The huge League of Legends tournament, known as The Worlds, has taken place this fall, drawing viewers from across the globe.
The Worlds draws significant numbers; Dot Esports reports how it hit 1.3m viewers in just four days at the beginning of October. It’s an eagerly anticipated end to the season, and despite trailing Dota 2 in terms of prize money, it is a major event on the eSports calendar. In a Bwin breakdown of the top eSports tournaments worldwide, they explain how it has a £2m prize fund and consists of 24 teams fighting for supremacy. It trails Dota 2 by around $38m in prize money, but with 3.5m peak viewership, it is a bigger draw for the watching world. International 10, Dota 2’s flagship event, peaked at 2.7m.
Sadly, that doesn’t directly lead to profits, as Riot Games have revealed this week. That’s right; arguably, the most popular eSport today doesn’t actually make the developer any serious money, and they don’t mind one bit. In fact, the head of eSports at Riot Games, John Needham, is perfectly happy making the industry into something else entirely, even if profit isn’t the motivator. “We like to call ourselves the future of the sport,” he said. “That’s what we think we’re building.”
The Worlds began as a marketing tool for the game, but many might think it has now become the focus rather than a mere mechanic to promote the title. That’s now the case, nor is the lack of profit for Riot reflective of the industry as a whole; much of it flows to the competing teams rather than the developer.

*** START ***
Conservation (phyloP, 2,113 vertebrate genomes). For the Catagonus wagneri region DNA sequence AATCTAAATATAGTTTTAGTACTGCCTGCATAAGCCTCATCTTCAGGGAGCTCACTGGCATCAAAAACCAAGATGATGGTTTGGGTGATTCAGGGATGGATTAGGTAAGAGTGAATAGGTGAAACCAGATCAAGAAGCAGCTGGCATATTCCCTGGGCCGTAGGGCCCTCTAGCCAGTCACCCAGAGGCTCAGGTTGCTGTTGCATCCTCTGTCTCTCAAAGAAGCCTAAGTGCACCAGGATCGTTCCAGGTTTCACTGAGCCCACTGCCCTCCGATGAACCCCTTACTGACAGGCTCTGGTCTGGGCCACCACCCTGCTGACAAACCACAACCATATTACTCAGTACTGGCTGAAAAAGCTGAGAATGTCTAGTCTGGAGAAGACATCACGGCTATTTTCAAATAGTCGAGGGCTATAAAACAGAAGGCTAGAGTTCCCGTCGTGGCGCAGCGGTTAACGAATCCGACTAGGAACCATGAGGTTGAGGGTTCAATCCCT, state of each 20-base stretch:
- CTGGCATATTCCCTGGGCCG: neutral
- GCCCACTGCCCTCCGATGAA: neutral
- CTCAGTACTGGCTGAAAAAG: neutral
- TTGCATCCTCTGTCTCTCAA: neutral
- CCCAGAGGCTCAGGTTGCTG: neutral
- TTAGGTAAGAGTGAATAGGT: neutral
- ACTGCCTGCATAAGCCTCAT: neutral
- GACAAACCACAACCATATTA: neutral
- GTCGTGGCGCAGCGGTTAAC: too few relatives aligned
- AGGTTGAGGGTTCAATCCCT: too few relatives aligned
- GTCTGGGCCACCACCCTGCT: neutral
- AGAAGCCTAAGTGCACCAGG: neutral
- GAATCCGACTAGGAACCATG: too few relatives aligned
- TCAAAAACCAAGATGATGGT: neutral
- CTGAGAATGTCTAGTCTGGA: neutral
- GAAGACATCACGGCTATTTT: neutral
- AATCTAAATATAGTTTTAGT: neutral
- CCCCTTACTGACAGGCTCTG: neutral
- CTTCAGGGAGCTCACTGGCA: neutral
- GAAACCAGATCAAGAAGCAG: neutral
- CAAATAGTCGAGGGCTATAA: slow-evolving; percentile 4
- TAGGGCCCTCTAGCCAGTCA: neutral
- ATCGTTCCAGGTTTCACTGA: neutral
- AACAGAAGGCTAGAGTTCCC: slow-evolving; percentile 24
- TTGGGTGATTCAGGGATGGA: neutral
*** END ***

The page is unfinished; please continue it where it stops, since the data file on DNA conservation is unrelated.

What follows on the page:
“If I can’t make esports a great business for teams and our sponsors, then we’re not going to last long,” Needham said, rather unselfishly. “We’re very much thinking about, ‘How do we make the entire ecosystem profitable?’”
Whilst the eSport has become bigger in many eyes than the title, the reality is that Riot Games still see the eSports industry as a vehicle for promoting the game. They hope that new gamers will be attracted to the title by staging massive events featuring the world’s best players, boosting player numbers, and improving eSports standards. That’s the eco-system Needham talks about; more players get better; people look up to them and become inspired to play themselves.
That’s not to say there is no profit at all; developers such as Riot and Activision charge teams to compete in the big tournaments and sell broadcasting rights to platforms such as Twitch and YouTube. Much of that success depends on packed stadiums and live events, which weren’t possible during the pandemic. The eSports industry seemed to be pandemic proof, but it was anything that hasn’t helped profitability.
“We’re not in the driver’s seat on when fans will be able to come back to our events,” Needham added. “We are very anxious to bring an audience back. We will do that. But, we’re only going to do it when we know it’s going to be safe for everybody involved.”
They’re not just anxious to bring people back for the experience; they plan to host the Worlds in four major cities next year, expanding profitability and reach to secure the platform’s long-term future.